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By Ryan Dennis

On March 15th, 2011, a member of the European Parliament introduced his report of the European Commission’s “Milk Package” meant to address problems associated with the cause of low farmgate prices.  The Milk Package, by emphasising contractual relationships, aims to even the lack of

Some feel the Milk Package doesn't do enough for dairy farmers

countervailing power experienced by dairy producers in the market, while promoting greater transparency among various links in the producer-processor-retailer chain. As the EU continues to phase out supply management, drafting measures that endorse a properly-functioning market in which dairy farming remains profitable will be a focal point.

Several groups, including the European Coordination Via Campesina and the European Milk Board, have already voiced their disappointment in the package and its proposed amendments, suggesting that the proposed measures will fall short of achieving a fair price for dairy farmers.

The Milk Package, in addition to stressing contract negotiation, also seeks to limit the size of Producer Organisations (POs) that represent dairy farmers. Under the January 11th presentation of the scheme, a single PO will not be allowed to represent more than 33 % of a nation’s production, and no more than 3.5% of EU’s total milk. Countries with larger production, such as Germany, are expected to have 5 to 6 Producer Organisations, while smaller nations will be required to have a minimum of three.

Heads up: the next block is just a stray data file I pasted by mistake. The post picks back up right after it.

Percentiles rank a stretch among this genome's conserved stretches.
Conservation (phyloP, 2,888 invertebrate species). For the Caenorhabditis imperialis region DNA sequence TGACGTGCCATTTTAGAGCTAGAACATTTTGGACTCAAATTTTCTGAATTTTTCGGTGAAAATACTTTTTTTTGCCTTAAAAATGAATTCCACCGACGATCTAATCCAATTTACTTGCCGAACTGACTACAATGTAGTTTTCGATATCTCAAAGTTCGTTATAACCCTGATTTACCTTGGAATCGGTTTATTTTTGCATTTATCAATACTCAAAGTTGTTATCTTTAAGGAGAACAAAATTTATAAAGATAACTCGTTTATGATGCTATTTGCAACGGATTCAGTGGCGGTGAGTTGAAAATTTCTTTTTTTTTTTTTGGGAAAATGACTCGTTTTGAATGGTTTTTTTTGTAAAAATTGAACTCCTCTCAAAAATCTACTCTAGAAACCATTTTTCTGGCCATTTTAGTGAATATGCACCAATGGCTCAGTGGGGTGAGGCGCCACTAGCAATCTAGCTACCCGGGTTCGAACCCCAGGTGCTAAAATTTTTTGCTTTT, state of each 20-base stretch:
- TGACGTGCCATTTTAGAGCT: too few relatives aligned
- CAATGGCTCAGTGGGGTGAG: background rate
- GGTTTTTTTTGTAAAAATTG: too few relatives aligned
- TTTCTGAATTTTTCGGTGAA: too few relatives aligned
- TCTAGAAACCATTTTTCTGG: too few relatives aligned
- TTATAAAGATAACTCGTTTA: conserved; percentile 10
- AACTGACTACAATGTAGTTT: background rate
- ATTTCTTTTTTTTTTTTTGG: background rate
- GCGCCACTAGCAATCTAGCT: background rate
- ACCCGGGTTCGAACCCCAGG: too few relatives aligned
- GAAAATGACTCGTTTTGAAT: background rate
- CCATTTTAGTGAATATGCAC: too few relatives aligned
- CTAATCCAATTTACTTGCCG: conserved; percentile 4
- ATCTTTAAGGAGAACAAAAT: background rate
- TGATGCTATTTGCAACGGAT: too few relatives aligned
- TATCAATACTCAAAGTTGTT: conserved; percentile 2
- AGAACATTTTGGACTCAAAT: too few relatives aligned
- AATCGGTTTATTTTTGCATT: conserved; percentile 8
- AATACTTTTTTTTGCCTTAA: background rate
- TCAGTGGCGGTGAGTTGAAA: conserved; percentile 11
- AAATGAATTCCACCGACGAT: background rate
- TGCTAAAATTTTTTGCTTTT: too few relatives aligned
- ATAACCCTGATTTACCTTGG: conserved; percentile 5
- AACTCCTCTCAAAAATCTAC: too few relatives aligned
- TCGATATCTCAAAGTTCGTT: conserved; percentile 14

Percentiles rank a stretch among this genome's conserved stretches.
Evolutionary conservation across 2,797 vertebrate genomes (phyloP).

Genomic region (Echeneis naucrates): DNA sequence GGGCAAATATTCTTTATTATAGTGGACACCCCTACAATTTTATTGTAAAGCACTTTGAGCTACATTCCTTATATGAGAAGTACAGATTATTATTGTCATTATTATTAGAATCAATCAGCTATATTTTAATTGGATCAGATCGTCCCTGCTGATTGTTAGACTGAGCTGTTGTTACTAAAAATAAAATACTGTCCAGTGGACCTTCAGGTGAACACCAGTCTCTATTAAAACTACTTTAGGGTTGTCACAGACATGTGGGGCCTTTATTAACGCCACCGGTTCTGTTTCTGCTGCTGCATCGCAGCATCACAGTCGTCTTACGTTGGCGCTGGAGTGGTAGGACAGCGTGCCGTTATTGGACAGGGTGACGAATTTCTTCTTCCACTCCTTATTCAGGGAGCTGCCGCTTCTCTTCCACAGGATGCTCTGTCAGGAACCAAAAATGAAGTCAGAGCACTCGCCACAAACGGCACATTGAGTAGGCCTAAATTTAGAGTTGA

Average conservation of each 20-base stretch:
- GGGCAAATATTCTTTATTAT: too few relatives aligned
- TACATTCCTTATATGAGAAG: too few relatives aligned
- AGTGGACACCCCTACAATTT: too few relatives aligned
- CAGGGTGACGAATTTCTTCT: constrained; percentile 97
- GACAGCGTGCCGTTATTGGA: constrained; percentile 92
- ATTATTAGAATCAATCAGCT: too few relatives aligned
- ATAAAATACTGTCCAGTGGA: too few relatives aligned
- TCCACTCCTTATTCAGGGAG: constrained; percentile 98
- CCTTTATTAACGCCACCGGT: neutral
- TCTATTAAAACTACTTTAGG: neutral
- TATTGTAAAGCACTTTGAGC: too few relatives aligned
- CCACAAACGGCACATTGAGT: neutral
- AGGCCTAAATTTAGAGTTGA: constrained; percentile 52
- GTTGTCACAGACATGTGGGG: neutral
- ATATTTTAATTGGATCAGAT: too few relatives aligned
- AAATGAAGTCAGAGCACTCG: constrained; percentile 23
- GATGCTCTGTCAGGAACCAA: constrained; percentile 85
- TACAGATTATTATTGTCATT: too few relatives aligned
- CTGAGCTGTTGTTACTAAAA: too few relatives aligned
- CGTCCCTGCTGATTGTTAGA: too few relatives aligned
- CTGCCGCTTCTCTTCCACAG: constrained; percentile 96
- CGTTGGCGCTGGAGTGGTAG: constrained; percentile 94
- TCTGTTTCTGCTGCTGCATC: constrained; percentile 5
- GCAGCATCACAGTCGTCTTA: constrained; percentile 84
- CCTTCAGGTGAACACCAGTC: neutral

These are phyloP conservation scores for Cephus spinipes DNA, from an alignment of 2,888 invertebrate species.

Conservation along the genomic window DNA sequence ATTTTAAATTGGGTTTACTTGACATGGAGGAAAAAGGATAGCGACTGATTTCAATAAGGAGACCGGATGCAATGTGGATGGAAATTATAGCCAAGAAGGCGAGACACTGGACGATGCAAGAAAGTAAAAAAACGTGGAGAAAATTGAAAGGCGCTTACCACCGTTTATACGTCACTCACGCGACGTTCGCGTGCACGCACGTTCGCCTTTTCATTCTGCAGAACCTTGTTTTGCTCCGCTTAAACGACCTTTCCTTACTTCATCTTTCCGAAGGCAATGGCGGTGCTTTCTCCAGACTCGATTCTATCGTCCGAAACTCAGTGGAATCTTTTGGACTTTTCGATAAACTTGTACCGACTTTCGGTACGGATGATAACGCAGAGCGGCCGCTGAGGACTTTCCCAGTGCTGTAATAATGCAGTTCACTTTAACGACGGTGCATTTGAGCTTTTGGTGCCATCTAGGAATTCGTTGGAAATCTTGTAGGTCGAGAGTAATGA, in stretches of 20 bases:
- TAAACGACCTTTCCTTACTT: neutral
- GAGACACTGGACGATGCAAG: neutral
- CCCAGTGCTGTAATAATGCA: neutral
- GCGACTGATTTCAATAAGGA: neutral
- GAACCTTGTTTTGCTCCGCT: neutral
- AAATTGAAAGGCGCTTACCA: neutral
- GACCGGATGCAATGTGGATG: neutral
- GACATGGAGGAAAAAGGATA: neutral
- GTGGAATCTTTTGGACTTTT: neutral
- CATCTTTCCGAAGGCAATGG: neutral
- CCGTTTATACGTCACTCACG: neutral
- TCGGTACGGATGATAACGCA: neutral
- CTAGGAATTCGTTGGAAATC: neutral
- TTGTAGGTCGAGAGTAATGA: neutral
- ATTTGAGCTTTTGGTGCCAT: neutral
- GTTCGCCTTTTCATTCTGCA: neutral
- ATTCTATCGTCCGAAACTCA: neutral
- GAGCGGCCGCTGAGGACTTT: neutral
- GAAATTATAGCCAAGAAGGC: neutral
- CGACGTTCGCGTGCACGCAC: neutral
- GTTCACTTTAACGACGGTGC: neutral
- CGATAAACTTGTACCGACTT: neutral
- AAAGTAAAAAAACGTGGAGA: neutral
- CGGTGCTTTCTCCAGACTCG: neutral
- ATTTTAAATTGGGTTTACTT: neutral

Dairy producers have experienced a lack of bargaining power in, arguable, all forms of milk market schemes found around the word. It is the Commission’s hope that requiring mandatory contracts to be agreed upon between producers and processors in advance to delivery will help ensure the profitability of the European dairy industry. The adoption of the Milk Package is expected to go into effect 2012, and be valid until at least 2020, with two intermediary reviews.

More information about the Milk Package can be found here.


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